School Lunch Environmental Factors Impacting Fruit and Vegetable Consumption

Ian Yi Han Ang*, Randi L. Wolf, Pamela A. Koch, Heewon L. Gray, Raynika Trent, Elizabeth Tipton, Isobel R. Contento

*Corresponding author for this work

Research output: Contribution to journalArticlepeer-review

3 Scopus citations

Abstract

Objective: Assess impact of school lunch environmental factors on fruit and vegetable (F&V) consumption in second and third grade students. Design: Cross-sectional observations in 1 school year. Participants: Students from 14 elementary schools in 4 New York City boroughs (n = 877 student-tray observations). Main Outcome Measure(s): Dependent variables were F&V consumption collected by visual observation. Independent variables included school lunch environmental factors, and individual-level and school-level demographics. Analysis: Hierarchical linear modeling was used with F&V consumption as the outcome variable, and relevant independent variables included in each model. Results: Slicing or precutting of fruits and having lunch after recess were positively associated (P <.05) with.163- and.080-cup higher fruit consumption across all students, respectively. Preplating of vegetables on lunch trays, having 2 or more vegetable options, and having lunch after recess were positively associated (P <.05) with.024-,.009-, and.007-cup higher vegetable consumption across all students, respectively. Conclusions and Implications: Although there was a small increase in intake, results of the study support that some school lunch environmental factors affect children's F&V consumption, with some factors leading to more impactful increases than others. Slicing of fruits seems most promising in leading to greater fruit consumption and should be further tested.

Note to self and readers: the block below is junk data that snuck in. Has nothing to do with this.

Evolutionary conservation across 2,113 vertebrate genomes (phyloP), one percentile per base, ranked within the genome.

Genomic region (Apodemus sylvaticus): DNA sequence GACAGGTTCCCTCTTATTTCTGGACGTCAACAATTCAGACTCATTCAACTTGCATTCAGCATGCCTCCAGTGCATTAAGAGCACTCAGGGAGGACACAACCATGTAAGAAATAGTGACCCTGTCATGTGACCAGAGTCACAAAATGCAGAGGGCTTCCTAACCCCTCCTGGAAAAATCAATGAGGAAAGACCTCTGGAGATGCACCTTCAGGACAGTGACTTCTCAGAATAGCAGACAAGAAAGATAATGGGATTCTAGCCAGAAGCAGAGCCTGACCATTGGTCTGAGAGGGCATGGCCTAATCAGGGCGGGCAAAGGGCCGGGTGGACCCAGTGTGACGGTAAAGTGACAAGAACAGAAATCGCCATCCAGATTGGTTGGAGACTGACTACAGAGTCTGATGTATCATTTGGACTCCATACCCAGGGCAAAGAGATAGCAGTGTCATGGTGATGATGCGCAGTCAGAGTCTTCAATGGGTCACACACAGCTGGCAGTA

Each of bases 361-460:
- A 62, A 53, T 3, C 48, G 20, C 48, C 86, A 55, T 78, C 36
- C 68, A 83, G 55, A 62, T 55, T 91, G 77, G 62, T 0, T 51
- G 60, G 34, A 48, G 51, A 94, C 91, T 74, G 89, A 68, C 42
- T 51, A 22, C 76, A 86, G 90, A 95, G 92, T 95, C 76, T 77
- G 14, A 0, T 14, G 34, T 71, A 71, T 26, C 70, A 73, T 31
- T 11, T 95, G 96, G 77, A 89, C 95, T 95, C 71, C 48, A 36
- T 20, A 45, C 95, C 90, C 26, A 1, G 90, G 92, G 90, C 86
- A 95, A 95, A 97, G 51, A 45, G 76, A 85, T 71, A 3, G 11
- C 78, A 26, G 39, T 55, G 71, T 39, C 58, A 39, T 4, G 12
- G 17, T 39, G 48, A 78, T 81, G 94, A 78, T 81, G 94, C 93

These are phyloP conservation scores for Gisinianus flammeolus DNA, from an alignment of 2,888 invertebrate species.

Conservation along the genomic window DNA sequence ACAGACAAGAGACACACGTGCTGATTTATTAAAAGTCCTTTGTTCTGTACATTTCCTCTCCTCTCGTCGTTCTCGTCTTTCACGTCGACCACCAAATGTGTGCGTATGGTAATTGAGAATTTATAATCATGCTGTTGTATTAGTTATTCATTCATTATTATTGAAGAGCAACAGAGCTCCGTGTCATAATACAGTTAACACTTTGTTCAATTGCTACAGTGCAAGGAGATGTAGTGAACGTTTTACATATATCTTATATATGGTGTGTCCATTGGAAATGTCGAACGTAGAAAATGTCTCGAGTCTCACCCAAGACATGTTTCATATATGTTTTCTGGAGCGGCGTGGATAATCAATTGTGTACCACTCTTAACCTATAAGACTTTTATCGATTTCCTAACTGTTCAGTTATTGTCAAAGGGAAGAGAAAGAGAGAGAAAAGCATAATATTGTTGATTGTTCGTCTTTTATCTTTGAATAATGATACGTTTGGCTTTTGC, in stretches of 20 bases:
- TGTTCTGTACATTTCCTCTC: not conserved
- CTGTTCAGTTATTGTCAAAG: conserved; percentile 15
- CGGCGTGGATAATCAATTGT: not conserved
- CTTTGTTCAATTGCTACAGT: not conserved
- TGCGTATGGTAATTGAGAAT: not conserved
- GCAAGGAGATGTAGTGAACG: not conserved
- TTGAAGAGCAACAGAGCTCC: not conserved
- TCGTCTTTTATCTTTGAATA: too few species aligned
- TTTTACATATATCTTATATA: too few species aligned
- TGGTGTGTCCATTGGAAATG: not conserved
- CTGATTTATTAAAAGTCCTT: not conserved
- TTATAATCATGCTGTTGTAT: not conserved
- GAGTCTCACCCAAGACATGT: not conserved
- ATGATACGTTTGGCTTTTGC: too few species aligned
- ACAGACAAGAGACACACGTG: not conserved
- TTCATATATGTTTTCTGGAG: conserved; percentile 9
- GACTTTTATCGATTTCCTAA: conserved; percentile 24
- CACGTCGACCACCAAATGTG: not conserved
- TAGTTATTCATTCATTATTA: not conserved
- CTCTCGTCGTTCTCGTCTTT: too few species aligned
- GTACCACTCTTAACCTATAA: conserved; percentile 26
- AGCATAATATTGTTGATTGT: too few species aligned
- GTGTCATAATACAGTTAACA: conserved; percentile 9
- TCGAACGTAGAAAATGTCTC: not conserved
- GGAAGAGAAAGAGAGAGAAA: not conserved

Original languageEnglish (US)
Pages (from-to)68-79
Number of pages12
JournalJournal of Nutrition Education and Behavior
Volume51
Issue number1
DOIs
StatePublished - Jan 2019

Keywords

  • child
  • fruit
  • lunch
  • schools
  • students
  • vegetables

ASJC Scopus subject areas

  • Medicine (miscellaneous)
  • Nutrition and Dietetics

Fingerprint Dive into the research topics of 'School Lunch Environmental Factors Impacting Fruit and Vegetable Consumption'. Together they form a unique fingerprint.

Cite this